The UN has designated the 17th October each year, to be the International Day for the Eradication of Poverty. It aims to promote awareness of the need to eradicate poverty and destitution in all countries, particularly developing countries.  The day was founded by the General Assembly in 1993.

The 2011 theme for World Food Day is ‘Food Prices from Crisis to
’, with a focus on what can be done to relieve the impact of the current food crisis on the world’s most vulnerable people. Price swings can represent a major threat to food security in developing countries. The poor are the often the hardest hit. According to the World Bank, rising food costs pushed nearly 70 million people in extreme poverty in 2010-11. The UN General Assembly has declared 16th October every year to be World Food Day. The day is for raising awareness of food security as well as strengthening solidarity in the struggle against world hunger, malnutrition and poverty.

The day of the Rural Women is celebrated directly before World Food
Day in order to highlight the role played by rural women. In developing countries, women often play a direct and vital role in the rural economy. They are often involved in crop production and livestock care and provide food and water for their families. The UN has designated the 15th October to be the day to recognise the role of women in improving rural development and food security.  The first day was celebrated in 2008 and it recognises, ‘the critical role and contribution of rural women, including indigenous women, in enhancing agricultural and rural development, improving food security and eradicating rural poverty’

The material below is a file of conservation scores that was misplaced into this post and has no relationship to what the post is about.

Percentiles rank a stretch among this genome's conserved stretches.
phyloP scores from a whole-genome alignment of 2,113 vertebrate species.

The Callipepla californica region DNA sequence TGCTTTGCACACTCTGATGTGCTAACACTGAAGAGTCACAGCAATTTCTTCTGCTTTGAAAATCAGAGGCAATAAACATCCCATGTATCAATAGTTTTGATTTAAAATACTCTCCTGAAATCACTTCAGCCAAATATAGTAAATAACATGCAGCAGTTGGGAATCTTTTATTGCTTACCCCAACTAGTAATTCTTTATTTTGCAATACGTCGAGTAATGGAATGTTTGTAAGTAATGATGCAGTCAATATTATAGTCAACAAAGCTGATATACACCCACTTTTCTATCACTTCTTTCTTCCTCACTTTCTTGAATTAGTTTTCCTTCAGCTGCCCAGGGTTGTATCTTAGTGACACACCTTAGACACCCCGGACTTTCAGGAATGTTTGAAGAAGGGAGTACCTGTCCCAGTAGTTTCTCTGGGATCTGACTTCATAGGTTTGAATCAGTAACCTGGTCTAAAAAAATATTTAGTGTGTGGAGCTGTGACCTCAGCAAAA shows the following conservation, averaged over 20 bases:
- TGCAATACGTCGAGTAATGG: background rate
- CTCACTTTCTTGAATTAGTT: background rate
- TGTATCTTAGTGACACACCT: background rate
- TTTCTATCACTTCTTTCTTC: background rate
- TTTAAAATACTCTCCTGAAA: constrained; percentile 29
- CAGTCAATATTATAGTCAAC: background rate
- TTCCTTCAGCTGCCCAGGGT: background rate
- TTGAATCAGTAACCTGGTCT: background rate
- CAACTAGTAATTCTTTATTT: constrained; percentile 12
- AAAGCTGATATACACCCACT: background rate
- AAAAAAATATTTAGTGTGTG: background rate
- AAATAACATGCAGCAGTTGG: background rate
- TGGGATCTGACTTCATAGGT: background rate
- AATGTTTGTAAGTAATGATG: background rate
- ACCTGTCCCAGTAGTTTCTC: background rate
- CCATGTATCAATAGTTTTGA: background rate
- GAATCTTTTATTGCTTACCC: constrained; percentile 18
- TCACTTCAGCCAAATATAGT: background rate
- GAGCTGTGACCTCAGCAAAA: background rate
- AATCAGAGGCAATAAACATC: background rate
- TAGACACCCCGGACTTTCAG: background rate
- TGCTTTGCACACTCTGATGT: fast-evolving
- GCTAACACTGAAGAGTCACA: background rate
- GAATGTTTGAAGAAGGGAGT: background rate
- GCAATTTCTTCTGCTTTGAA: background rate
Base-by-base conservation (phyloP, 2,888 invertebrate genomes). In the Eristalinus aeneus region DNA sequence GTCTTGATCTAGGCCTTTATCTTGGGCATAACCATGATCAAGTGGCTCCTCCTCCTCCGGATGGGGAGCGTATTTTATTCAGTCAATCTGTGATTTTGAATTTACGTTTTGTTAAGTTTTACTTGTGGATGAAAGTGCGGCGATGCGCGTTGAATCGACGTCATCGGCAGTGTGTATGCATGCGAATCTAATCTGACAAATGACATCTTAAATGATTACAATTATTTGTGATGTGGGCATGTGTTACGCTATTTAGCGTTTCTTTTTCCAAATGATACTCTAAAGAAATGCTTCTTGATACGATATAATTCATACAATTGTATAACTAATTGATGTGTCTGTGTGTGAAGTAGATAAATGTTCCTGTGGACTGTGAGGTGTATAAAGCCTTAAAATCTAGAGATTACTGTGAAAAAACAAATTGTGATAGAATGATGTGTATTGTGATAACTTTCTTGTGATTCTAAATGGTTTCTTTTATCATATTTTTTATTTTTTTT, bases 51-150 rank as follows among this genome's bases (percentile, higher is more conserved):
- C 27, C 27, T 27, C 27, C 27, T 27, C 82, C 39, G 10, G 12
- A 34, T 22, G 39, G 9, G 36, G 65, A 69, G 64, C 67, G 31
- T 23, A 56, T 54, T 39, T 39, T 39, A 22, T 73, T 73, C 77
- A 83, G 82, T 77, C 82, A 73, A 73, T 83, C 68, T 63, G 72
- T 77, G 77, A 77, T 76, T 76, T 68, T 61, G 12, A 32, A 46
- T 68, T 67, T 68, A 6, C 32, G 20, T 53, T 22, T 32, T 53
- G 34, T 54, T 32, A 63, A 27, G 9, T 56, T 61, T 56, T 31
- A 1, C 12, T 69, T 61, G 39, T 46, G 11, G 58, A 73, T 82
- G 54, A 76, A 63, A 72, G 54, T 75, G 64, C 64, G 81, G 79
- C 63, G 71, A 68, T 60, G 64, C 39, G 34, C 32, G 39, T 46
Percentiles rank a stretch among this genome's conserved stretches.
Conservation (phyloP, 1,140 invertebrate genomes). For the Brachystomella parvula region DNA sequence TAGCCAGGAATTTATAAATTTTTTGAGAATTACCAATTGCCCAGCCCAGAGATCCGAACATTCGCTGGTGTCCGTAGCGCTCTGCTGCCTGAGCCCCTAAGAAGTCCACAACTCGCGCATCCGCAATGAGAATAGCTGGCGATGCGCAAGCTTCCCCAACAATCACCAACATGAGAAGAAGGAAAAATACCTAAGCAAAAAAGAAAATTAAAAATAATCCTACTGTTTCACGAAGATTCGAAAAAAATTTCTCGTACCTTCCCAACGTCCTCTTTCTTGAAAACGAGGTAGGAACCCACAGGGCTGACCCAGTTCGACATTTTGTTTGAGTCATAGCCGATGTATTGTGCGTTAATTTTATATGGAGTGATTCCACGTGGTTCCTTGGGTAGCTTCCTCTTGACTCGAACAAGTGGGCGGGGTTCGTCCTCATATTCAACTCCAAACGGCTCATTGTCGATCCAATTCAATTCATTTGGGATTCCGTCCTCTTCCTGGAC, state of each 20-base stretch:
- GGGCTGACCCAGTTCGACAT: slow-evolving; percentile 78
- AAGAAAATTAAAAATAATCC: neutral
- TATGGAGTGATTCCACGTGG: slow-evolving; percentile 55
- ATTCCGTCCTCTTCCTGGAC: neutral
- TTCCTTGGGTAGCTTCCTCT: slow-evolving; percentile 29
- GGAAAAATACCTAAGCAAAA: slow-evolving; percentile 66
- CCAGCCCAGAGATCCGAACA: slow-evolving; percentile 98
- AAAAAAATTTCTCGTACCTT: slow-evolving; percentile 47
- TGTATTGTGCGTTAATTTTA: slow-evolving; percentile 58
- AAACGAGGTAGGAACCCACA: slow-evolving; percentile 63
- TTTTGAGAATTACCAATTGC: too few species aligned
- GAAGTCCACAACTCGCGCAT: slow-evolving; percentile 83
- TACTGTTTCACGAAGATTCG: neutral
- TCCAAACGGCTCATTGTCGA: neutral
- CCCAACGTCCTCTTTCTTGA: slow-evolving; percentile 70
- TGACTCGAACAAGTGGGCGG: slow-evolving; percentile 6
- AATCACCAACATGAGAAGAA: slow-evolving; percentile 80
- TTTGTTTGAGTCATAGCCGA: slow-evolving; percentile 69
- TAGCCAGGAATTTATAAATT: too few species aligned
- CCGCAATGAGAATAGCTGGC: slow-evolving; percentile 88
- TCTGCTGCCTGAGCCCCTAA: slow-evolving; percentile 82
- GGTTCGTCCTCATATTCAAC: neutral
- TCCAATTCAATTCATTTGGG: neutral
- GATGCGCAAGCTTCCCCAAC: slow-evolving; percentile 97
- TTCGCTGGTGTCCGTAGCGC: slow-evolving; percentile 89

The 2011 day is about using children and young people as
partners in Disaster Risk Reduction
. Disaster Risk Reduction (DRR) is about assessing and analysing casual factors of disasters, thereby attempting to reduce disasters from occurring. The International Day of Disaster Risk Reduction takes place on the 13th October each year. It aims to promote worldwide awareness of disaster reduction  as well as finding ways to be more prepared for global disasters. It was implemented in 1989 by the UN General Assembly.

Today the festival of Sukkot begins. Sukkot last for seven days as is
known as the festival of rejoicing. It takes place on the fifth day of Yom Kippur and is quite a drastic transition from one of the most solemn holidays in the Jewish year to one of the most joyous. Sukkot has a dual significance: historical and agricultural. The holiday commemorates the forty-year period during which the children of Israel were wandering in the desert, living in temporary shelters. Sukkot is also a harvest festival, and is sometimes referred to as Chag Ha-Asif, the Festival of Ingathering.

Black History Month (BHM) is held every October in Britain and every
February in USA and Canada. Its aims are to:

  • Promote knowledge of  Black History and Cultural Heritage
  • Disseminate information on positive Black contributions to British Society
  • Heighten the confidence and awareness of Black people to their cultural heritage.

This October there are nearly twenty independence days from countries
all over the world. Countries as wide ranging as China to Zambia are celebrating this month.  A very Happy Independence Day to all!

People’s Republic of China – October 1-2, Nigeria – October 1, Guinea – October 2, Lesotho October 4, Fiji – October 7, Germany – October 3, Uganda – October 9, Republic of China/Taiwan – October 10, Spain – October 12, Zambia – October 24, Iran – October 26, South Vietnam – October 26, St Vincent and Grenadines – October 27, Turkey – October 29